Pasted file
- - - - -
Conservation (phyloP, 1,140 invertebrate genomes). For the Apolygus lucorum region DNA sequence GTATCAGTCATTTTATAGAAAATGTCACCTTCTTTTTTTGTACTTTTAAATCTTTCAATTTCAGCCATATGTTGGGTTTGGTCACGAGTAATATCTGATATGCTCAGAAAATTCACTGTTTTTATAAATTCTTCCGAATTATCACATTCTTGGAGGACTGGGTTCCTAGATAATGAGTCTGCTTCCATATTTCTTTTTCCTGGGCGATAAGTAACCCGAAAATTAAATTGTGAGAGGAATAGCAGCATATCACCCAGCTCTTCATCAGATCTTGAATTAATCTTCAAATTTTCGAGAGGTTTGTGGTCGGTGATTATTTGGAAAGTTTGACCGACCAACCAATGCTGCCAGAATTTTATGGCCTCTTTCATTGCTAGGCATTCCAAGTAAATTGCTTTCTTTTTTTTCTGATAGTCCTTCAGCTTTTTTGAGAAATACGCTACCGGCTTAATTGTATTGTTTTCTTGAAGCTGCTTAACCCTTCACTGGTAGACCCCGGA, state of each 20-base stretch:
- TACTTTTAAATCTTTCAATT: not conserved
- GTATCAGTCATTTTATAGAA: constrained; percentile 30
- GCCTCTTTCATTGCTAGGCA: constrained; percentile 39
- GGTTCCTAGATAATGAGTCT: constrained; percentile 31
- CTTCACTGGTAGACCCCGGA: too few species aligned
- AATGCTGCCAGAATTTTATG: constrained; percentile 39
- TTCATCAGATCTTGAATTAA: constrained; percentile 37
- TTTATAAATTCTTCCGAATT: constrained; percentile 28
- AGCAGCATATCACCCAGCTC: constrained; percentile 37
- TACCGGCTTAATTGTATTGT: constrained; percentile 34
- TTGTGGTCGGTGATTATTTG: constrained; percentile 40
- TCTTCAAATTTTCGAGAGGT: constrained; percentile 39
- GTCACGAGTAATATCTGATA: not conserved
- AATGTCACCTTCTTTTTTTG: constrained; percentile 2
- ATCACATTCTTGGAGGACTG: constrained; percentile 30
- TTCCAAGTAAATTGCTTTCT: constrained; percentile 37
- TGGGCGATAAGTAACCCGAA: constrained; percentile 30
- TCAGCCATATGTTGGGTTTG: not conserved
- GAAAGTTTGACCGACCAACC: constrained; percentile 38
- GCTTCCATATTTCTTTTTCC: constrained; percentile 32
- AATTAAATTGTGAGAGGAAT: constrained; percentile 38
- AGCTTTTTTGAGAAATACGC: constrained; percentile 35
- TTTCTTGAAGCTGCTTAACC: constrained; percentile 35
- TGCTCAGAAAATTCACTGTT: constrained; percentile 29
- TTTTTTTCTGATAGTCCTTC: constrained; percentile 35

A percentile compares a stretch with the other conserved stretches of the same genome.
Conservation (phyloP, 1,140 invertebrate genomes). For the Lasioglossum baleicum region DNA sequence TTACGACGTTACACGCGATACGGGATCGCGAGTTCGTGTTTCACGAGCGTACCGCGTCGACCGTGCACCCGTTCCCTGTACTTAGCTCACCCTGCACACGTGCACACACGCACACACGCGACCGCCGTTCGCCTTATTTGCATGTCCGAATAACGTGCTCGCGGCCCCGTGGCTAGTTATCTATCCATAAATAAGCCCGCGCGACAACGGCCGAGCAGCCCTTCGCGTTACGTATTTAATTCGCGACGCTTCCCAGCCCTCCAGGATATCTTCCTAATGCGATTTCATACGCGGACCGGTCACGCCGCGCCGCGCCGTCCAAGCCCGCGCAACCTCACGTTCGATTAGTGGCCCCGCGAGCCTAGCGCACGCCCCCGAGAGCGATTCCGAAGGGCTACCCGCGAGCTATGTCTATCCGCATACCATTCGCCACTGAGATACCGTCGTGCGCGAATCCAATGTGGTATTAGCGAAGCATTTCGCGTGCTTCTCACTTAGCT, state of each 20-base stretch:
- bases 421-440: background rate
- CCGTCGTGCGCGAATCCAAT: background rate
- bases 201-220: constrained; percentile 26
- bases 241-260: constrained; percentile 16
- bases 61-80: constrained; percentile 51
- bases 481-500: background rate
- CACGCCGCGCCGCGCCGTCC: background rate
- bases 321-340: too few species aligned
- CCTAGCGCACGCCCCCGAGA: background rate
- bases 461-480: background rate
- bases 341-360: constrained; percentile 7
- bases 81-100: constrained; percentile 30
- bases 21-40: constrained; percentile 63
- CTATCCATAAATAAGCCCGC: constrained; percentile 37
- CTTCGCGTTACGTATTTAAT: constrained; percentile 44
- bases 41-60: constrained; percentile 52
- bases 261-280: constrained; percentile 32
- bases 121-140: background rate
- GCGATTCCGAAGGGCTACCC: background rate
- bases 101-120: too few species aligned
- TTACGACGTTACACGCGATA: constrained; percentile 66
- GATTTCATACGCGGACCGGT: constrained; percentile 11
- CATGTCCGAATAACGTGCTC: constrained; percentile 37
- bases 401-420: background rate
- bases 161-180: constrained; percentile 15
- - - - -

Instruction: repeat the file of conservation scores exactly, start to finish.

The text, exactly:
Conservation (phyloP, 1,140 invertebrate genomes). For the Apolygus lucorum region DNA sequence GTATCAGTCATTTTATAGAAAATGTCACCTTCTTTTTTTGTACTTTTAAATCTTTCAATTTCAGCCATATGTTGGGTTTGGTCACGAGTAATATCTGATATGCTCAGAAAATTCACTGTTTTTATAAATTCTTCCGAATTATCACATTCTTGGAGGACTGGGTTCCTAGATAATGAGTCTGCTTCCATATTTCTTTTTCCTGGGCGATAAGTAACCCGAAAATTAAATTGTGAGAGGAATAGCAGCATATCACCCAGCTCTTCATCAGATCTTGAATTAATCTTCAAATTTTCGAGAGGTTTGTGGTCGGTGATTATTTGGAAAGTTTGACCGACCAACCAATGCTGCCAGAATTTTATGGCCTCTTTCATTGCTAGGCATTCCAAGTAAATTGCTTTCTTTTTTTTCTGATAGTCCTTCAGCTTTTTTGAGAAATACGCTACCGGCTTAATTGTATTGTTTTCTTGAAGCTGCTTAACCCTTCACTGGTAGACCCCGGA, state of each 20-base stretch:
- TACTTTTAAATCTTTCAATT: not conserved
- GTATCAGTCATTTTATAGAA: constrained; percentile 30
- GCCTCTTTCATTGCTAGGCA: constrained; percentile 39
- GGTTCCTAGATAATGAGTCT: constrained; percentile 31
- CTTCACTGGTAGACCCCGGA: too few species aligned
- AATGCTGCCAGAATTTTATG: constrained; percentile 39
- TTCATCAGATCTTGAATTAA: constrained; percentile 37
- TTTATAAATTCTTCCGAATT: constrained; percentile 28
- AGCAGCATATCACCCAGCTC: constrained; percentile 37
- TACCGGCTTAATTGTATTGT: constrained; percentile 34
- TTGTGGTCGGTGATTATTTG: constrained; percentile 40
- TCTTCAAATTTTCGAGAGGT: constrained; percentile 39
- GTCACGAGTAATATCTGATA: not conserved
- AATGTCACCTTCTTTTTTTG: constrained; percentile 2
- ATCACATTCTTGGAGGACTG: constrained; percentile 30
- TTCCAAGTAAATTGCTTTCT: constrained; percentile 37
- TGGGCGATAAGTAACCCGAA: constrained; percentile 30
- TCAGCCATATGTTGGGTTTG: not conserved
- GAAAGTTTGACCGACCAACC: constrained; percentile 38
- GCTTCCATATTTCTTTTTCC: constrained; percentile 32
- AATTAAATTGTGAGAGGAAT: constrained; percentile 38
- AGCTTTTTTGAGAAATACGC: constrained; percentile 35
- TTTCTTGAAGCTGCTTAACC: constrained; percentile 35
- TGCTCAGAAAATTCACTGTT: constrained; percentile 29
- TTTTTTTCTGATAGTCCTTC: constrained; percentile 35

A percentile compares a stretch with the other conserved stretches of the same genome.
Conservation (phyloP, 1,140 invertebrate genomes). For the Lasioglossum baleicum region DNA sequence TTACGACGTTACACGCGATACGGGATCGCGAGTTCGTGTTTCACGAGCGTACCGCGTCGACCGTGCACCCGTTCCCTGTACTTAGCTCACCCTGCACACGTGCACACACGCACACACGCGACCGCCGTTCGCCTTATTTGCATGTCCGAATAACGTGCTCGCGGCCCCGTGGCTAGTTATCTATCCATAAATAAGCCCGCGCGACAACGGCCGAGCAGCCCTTCGCGTTACGTATTTAATTCGCGACGCTTCCCAGCCCTCCAGGATATCTTCCTAATGCGATTTCATACGCGGACCGGTCACGCCGCGCCGCGCCGTCCAAGCCCGCGCAACCTCACGTTCGATTAGTGGCCCCGCGAGCCTAGCGCACGCCCCCGAGAGCGATTCCGAAGGGCTACCCGCGAGCTATGTCTATCCGCATACCATTCGCCACTGAGATACCGTCGTGCGCGAATCCAATGTGGTATTAGCGAAGCATTTCGCGTGCTTCTCACTTAGCT, state of each 20-base stretch:
- bases 421-440: background rate
- CCGTCGTGCGCGAATCCAAT: background rate
- bases 201-220: constrained; percentile 26
- bases 241-260: constrained; percentile 16
- bases 61-80: constrained; percentile 51
- bases 481-500: background rate
- CACGCCGCGCCGCGCCGTCC: background rate
- bases 321-340: too few species aligned
- CCTAGCGCACGCCCCCGAGA: background rate
- bases 461-480: background rate
- bases 341-360: constrained; percentile 7
- bases 81-100: constrained; percentile 30
- bases 21-40: constrained; percentile 63
- CTATCCATAAATAAGCCCGC: constrained; percentile 37
- CTTCGCGTTACGTATTTAAT: constrained; percentile 44
- bases 41-60: constrained; percentile 52
- bases 261-280: constrained; percentile 32
- bases 121-140: background rate
- GCGATTCCGAAGGGCTACCC: background rate
- bases 101-120: too few species aligned
- TTACGACGTTACACGCGATA: constrained; percentile 66
- GATTTCATACGCGGACCGGT: constrained; percentile 11
- CATGTCCGAATAACGTGCTC: constrained; percentile 37
- bases 401-420: background rate
- bases 161-180: constrained; percentile 15